When Enhancement Isn’t

Enhancement is weird. It seems objectively obvious what is better and what isn’t. But then context goes and screws everything up.

The New York Times recently featured a debate series entitled Adderall in the Office (h/t James Hughes) in which a few thinkers (including two of my favorite bioethicists Savulescu and Parens) discussed the merits of using A.D.H.D. drugs for increasing productivity in the workplace. As I read, I found myself seriously questioning whether or not the type of “productivity” drugs like Adderall create is the type needed in the modern workplace.

I work in exactly the kind of environment where it would seem an obvious choice to take Adderall or Ritalin or Provigil to stay alert, focused, and productive. However, one of the things I’ve learned is that getting shit done often requires not putting your head down and grinding away at some task, but instead lifting your head up and talking to those around you. Teamwork, people management, and emotional intelligence seem to have as much an impact, if not more so on my “productivity” than pure output. Given that A.D.H.D. drugs often flatten people’s emotions, there is a serious question as to whether or not they might improve individual productivity but dramatically decrease the productivity of teams or companies.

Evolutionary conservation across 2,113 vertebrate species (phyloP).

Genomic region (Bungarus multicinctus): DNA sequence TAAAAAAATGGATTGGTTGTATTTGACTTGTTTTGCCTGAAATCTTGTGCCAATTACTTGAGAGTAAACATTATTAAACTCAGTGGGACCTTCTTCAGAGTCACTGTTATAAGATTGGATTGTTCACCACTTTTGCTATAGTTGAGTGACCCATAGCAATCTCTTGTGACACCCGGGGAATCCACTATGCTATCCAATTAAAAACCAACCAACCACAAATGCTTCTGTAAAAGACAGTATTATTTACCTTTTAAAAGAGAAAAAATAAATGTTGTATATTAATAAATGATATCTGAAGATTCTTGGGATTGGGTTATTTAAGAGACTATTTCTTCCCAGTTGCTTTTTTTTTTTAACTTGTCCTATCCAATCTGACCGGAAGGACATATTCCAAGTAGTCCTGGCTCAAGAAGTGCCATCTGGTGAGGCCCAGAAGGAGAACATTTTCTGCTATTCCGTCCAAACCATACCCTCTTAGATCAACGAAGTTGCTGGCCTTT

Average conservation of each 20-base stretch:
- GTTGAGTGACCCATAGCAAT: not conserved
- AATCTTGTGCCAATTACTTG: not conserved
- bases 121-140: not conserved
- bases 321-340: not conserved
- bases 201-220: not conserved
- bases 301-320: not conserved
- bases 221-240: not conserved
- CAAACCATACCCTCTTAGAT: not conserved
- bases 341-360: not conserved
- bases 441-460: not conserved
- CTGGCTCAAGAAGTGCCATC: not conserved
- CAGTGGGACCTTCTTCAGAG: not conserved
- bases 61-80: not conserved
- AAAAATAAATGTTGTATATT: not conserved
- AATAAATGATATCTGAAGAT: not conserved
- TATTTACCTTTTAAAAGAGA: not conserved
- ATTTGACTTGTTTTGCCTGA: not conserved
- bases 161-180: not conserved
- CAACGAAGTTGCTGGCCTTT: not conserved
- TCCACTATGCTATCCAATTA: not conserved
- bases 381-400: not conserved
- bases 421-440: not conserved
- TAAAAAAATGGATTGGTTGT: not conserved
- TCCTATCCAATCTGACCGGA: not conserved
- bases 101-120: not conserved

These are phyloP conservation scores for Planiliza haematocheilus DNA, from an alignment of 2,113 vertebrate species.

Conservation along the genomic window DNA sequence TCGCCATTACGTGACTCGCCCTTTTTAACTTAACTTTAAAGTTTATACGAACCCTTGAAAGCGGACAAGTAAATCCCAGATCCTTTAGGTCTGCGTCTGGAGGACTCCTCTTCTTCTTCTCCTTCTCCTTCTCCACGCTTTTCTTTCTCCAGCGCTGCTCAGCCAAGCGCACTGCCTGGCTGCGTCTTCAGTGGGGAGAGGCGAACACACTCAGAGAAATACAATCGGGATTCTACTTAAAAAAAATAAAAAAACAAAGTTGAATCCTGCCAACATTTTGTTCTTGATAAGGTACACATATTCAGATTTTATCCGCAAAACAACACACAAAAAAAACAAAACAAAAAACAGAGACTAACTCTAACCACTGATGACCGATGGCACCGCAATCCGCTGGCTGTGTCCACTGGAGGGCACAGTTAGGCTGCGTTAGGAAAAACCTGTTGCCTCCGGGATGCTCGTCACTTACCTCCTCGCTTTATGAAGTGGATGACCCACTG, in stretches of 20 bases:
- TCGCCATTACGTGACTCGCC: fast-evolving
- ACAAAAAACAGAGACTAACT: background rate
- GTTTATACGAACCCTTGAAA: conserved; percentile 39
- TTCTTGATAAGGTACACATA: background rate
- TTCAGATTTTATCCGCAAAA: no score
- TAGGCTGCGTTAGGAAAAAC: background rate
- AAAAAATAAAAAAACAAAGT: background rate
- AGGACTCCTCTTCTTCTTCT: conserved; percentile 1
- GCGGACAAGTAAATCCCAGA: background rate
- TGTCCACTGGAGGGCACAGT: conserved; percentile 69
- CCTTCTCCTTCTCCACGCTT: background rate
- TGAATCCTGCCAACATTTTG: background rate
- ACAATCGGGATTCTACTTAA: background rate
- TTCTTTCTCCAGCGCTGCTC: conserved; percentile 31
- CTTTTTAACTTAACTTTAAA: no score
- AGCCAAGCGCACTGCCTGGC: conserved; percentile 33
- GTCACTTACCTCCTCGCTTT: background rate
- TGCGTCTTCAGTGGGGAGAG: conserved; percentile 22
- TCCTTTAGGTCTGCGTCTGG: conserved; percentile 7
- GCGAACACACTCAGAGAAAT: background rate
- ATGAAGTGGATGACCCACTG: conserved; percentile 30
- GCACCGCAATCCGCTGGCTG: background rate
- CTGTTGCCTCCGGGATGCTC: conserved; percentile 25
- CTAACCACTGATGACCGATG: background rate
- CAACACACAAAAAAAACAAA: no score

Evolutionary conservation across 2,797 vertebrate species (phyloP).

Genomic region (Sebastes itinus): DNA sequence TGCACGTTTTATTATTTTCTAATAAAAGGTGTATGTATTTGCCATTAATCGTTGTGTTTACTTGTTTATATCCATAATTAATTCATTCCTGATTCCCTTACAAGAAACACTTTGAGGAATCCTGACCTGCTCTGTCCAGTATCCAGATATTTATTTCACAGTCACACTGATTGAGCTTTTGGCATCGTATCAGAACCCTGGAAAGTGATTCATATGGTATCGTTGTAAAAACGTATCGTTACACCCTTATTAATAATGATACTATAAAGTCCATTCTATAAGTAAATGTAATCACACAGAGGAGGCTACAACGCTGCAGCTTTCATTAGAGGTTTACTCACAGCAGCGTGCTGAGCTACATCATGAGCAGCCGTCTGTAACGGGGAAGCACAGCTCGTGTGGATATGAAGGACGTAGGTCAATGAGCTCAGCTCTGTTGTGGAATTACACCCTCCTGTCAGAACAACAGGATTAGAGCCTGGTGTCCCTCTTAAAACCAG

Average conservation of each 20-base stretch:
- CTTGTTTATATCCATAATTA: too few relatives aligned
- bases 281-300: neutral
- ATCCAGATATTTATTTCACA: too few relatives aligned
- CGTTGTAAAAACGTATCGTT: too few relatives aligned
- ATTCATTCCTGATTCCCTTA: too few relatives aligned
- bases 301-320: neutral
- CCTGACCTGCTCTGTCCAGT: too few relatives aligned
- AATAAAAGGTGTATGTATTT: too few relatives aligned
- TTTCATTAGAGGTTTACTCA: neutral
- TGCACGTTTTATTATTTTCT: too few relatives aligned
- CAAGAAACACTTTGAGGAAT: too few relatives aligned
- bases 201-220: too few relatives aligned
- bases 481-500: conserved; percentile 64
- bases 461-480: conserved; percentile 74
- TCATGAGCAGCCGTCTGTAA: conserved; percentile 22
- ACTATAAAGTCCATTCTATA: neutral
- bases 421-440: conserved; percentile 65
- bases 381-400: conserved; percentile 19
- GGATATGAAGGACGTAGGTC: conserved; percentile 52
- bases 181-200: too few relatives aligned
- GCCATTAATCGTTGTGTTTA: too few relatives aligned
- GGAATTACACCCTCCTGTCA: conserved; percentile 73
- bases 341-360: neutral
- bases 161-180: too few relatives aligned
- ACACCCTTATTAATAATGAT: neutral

I’ve taken Ritalin in the past to write papers (Yes, papers about bioethics. In fact, papers about human enhancement. Yes, I recognize the irony). What always stood out is how terrible Ritalin was for helping me develop the ideas and arguments for the papers.

The views, opinions and positions expressed by these authors and blogs are theirs and do not necessarily represent that of the Bioethics Research Library and Kennedy Institute of Ethics or Georgetown University.